On April 15, a Vietnamese naval vessel left for a voyage to Indonesia and Singapore. Though the trip is just the latest in a series of scheduled maritime missions by the vessel in the region, which has only recently been integrated into the country’s capabilities, it has put the spotlight on the evolving shape of the Southeast Asian state’s maritime diplomacy with neighboring states in the region.
As I have noted previously in these pages, over the years, Vietnam has built one of the more capable navies among Southeast Asian states as it seeks to both secure its own interests while also engaging more with other states in the maritime domain. A relatively recent addition to the Vietnam People’s Navy (VPN) has been the Le Quy Don (classified as Sailing Ship 286). Named after an 18th century Vietnamese philosopher and built in Poland, it was first commissioned into the VPN in March 2016 and billed by Vietnam as one of the world’s most modern sailing ships.
As the vessel has been incorporated in the VPN, the Le Quy Don has gradually been participating in a set of naval training activities and external missions at sea, and that has continued over the past year or so. Indeed, around this time last year, it left for a voyage to Thailand and Cambodia, which had followed previous exchanges with the navies of Brunei, China, and the Philippines. Those activities involved a range of interactions, including visits, exchanges, and basic exercises as well with these states.Enjoying this article? Click here to subscribe for full access. Just $5 a month.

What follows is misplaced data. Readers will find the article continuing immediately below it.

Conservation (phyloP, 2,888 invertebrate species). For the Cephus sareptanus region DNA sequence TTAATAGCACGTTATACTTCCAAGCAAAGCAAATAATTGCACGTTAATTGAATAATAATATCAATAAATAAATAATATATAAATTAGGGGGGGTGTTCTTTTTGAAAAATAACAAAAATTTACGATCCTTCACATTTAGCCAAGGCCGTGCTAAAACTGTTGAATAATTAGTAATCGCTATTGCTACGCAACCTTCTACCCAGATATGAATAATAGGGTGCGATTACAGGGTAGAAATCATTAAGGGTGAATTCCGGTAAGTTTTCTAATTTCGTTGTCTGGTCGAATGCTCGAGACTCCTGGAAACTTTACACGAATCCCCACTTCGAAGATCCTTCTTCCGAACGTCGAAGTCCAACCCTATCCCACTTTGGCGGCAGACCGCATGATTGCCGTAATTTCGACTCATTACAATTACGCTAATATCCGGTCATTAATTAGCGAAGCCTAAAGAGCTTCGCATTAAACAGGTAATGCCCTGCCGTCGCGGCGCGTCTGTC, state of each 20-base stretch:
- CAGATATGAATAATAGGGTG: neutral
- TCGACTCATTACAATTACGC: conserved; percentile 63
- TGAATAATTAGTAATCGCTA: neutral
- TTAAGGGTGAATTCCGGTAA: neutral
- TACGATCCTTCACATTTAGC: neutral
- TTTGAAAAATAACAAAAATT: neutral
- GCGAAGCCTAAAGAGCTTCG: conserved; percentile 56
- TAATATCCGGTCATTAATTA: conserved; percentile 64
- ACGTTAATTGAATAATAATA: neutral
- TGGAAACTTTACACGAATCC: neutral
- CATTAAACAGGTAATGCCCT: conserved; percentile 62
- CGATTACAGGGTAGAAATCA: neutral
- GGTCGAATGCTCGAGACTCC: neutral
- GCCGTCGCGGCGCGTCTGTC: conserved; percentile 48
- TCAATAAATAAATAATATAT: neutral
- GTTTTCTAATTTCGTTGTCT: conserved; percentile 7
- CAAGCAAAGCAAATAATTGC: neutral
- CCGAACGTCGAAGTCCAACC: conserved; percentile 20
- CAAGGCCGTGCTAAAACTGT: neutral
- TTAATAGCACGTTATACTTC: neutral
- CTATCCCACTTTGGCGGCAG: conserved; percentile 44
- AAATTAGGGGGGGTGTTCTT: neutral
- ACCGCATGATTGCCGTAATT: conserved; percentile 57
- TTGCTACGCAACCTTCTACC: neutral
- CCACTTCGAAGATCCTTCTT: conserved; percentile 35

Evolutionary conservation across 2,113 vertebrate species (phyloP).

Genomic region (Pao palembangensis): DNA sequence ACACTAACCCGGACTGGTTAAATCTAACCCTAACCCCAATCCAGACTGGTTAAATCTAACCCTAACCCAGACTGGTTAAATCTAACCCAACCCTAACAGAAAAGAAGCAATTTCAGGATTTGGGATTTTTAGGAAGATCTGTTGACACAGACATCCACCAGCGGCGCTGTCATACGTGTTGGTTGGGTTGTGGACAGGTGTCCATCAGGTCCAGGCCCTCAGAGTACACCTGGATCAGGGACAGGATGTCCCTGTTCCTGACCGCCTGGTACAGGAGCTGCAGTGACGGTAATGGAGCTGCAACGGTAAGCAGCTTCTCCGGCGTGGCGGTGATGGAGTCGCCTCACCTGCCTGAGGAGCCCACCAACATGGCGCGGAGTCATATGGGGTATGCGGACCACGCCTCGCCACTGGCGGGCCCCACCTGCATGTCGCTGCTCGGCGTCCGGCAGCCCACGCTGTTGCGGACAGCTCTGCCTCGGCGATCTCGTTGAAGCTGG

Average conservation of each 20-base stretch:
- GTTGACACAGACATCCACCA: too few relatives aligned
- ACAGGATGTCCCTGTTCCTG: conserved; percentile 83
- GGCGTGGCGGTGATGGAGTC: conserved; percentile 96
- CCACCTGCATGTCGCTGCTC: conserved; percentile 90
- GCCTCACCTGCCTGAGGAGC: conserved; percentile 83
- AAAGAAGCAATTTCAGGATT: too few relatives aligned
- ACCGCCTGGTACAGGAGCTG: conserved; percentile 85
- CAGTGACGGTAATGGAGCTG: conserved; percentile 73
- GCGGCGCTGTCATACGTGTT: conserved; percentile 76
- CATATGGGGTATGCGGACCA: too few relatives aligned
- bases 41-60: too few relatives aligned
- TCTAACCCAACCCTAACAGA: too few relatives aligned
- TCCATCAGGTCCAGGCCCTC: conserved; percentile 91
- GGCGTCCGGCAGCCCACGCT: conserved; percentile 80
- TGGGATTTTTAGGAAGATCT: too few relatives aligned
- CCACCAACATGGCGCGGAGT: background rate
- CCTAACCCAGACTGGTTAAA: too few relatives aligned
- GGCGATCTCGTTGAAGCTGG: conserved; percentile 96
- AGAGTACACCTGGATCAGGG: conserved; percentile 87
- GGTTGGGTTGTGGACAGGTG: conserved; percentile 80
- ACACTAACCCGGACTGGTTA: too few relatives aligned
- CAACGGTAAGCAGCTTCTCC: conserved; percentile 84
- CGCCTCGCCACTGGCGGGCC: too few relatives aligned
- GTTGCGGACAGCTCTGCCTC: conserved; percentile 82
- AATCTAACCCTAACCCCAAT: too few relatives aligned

On April 15, the Le Quy Don departed for its next maritime mission, which will cover Indonesia and Singapore this time around. The pre-scheduled voyage, which kicked off with the departure from Nha Trang port in Khan Hoa province, is scheduled to last from April 15 to May 18 and cover a distance of nearly 2,500 nautical miles.
Per Nguyen Duc Nam, the head of the mission and also deputy director of the Vietnam Naval Academy, the purpose of this particular trip will be to enhance abilities of senior naval cadets and also strengthen their ability to master weapons and equipment and interact with their regional counterparts.
The stops in Indonesia and Singapore will comprise a series of interactions. Per the Vietnamese military, these will include, among other things, training activities, visits, and exchanges with naval forces there, designed to boost mutual understanding and advance collaboration between the sides.